Economically, Colombia’s GDP annual growth rate grew impressively year on year from negative growth of 0.86% in 2002 to a high of 5.32% in 2007. This however dropped to 0.2% in 2009 before growing to 2.56% in 2010 (The World Bank 2013a). Total unemployment rates were also positive showing a decline from 14.6% in 2002 to 10.5% in 2006. It then rose to 13.19% in 2008 before dropping again to 11.6% in 2010 (The World Bank, 2013b). Inflation, after an initial rise from 6.35% in 2002 to 7.1% in 2003, declined to 6.99% in 2008. It then fell to a low of 2.27% in 2010 at the end of Uribe’s second term (The World Bank, 2013c).
Social indices show that their HDI value rose modestly from 0.652 in 2000 to 0.675 in 2005, and this again grew to 0.707 in 2010 (United Nations Development Programme 2013c). Life expectancy grew from 71.0 in 2000 to 72.3 in 2005 and 73.5 in 2010 (Ibid). The child mortality rates showed a year on year decrease from 20 per 1000 births in 2002 to 15.4 in 2010 (United Nations, 2013a). Colombian education expenditure grew from 3.51% in 2002 to 4.1% in 2005, before decreasing to 3.54% in 2008. This grew slightly again to 3.95 in 2010 (The World Bank 2013d). Their homicide rate showed year on year decline from a very high rate of 70.2 in 2002 to 33.4 in 2010 (United Nations, 2013b). Finally, per-capita health expenditure also showed impressive year on year growth from $149.8 in 2002 to $472.15 in 2010 (The World Bank 2013e).
When Vicente Fox was elected President of Mexico in 2000, it was a result that many had once deemed impossible. However, the National Action Party (PAN) had made important gains at local and state level over the previous twenty years (Shirk 2000, p.25). His victory started twelve years of PAN rule with a further victory in the 2006 election going to Felipe Calderón, largely due to positive economic performance in the final three years of Fox’s presidency (Moreno 2007, p.16). Both presidents espoused a right wing agenda.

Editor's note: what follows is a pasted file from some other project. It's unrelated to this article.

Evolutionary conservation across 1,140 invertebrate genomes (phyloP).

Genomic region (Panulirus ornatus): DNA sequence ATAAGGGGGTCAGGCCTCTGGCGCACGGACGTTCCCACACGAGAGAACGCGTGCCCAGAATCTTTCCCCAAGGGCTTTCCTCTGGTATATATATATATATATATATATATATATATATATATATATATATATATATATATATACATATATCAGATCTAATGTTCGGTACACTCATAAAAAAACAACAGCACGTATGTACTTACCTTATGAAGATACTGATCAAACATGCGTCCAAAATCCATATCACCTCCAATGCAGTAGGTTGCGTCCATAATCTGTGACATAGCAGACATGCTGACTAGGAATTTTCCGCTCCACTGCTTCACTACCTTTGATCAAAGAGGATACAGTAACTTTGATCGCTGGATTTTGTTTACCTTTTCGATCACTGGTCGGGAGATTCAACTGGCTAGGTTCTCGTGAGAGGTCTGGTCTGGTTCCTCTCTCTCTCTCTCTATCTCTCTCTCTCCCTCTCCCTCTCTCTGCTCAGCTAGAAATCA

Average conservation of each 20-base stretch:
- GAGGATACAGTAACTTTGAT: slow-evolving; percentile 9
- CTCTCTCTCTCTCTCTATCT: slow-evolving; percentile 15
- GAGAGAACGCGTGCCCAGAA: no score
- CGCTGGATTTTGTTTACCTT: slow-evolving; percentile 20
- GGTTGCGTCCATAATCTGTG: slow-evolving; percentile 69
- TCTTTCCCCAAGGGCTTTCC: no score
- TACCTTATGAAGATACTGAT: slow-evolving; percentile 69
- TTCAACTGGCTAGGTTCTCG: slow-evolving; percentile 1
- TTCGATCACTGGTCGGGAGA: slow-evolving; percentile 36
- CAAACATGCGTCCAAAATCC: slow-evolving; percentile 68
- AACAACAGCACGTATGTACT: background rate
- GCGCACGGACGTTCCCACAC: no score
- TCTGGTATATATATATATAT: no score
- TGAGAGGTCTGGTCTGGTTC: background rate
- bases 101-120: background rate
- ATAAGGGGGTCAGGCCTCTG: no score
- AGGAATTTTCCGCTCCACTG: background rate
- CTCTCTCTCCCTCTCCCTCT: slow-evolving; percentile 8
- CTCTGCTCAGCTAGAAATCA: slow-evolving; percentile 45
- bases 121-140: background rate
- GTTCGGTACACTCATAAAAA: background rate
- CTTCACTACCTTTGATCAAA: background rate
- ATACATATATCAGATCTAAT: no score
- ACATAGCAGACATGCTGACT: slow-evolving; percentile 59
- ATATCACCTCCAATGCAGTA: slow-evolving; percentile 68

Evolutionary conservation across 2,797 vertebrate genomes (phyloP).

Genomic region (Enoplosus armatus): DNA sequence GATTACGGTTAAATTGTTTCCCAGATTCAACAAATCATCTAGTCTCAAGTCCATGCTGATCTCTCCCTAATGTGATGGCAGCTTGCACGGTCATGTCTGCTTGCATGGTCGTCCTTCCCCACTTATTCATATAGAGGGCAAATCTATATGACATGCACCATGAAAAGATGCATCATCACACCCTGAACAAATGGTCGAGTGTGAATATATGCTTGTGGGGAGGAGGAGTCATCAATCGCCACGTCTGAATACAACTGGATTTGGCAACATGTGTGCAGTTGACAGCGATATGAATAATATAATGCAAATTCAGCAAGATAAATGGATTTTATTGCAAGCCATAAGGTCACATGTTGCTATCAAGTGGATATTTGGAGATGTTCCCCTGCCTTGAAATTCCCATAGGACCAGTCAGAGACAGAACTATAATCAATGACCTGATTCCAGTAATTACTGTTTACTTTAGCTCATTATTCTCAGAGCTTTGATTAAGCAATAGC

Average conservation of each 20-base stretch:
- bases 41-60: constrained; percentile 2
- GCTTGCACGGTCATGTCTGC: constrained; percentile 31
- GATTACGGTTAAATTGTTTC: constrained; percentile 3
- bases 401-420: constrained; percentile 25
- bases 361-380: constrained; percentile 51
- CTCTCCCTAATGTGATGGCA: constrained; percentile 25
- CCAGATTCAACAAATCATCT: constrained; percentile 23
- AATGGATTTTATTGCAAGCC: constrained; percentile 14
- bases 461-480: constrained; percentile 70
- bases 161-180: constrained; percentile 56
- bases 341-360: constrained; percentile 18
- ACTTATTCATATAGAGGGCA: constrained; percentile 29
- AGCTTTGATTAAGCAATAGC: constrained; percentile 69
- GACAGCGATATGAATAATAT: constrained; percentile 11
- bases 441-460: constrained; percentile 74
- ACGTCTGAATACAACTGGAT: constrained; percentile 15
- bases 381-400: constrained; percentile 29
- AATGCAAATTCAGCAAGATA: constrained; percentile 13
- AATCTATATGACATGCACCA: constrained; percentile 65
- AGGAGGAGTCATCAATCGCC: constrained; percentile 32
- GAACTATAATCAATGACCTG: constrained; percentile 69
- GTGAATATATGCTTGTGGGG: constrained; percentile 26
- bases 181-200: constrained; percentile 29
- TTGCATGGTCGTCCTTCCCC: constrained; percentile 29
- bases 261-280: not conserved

The economic indices for Mexico show that the GDP annual percentage growth rate stood at 0.82% in 2002 and grew to 5.15% in 2006. The unemployment rate during the same time was comparatively low at 2.9% in 2002, rising to a high of 5.3% in 2010 (The World Bank, 2013b). Mexico’s inflation rate fell slightly from 5.03% in 2002 to 3.62% in 2006 before growing each year to 5.29% in 2009. From here it fell to 4.15% in 2010 (The World Bank, 2013c).
Mexico’s social indices showed that their HDI value grew from 0.718 in 2000 to 0.741 in 2005 and 0.767 in 2010 (United Nations Development Programme 2013d). Their life expectancy at birth grew from 74.3 in 2000 to 75.6 in 2005 and 76.7 in 2010 (Ibid). Child mortality rates showed year on year decreases from 21.6 per 1000 births in 2002 to 13.4 in 2010 (United Nations 2013a). Education expenditure declined from 5.25% in 2002 to a low of 4.70% in 2007, before rising slightly to 4.79% in 2010 (The World Bank, 2013d). The homicide rate in Mexico flip/flopped between approximate rates of 8 and 9 between 2002 and 2007 before rising sharply to 12.7 in 2008, 17.7 in 2009 and 22.7 in 2010 (United Nations 2013b). Finally, per-capita health expenditure in Mexico during the Fox and Calderon presidencies grew year on year from $391.47 in 2002 to $598.37 in 2008, before dropping slightly to $524.65 in 2009 and then rising again to $603.67 in 2010 (The World Bank 2013e).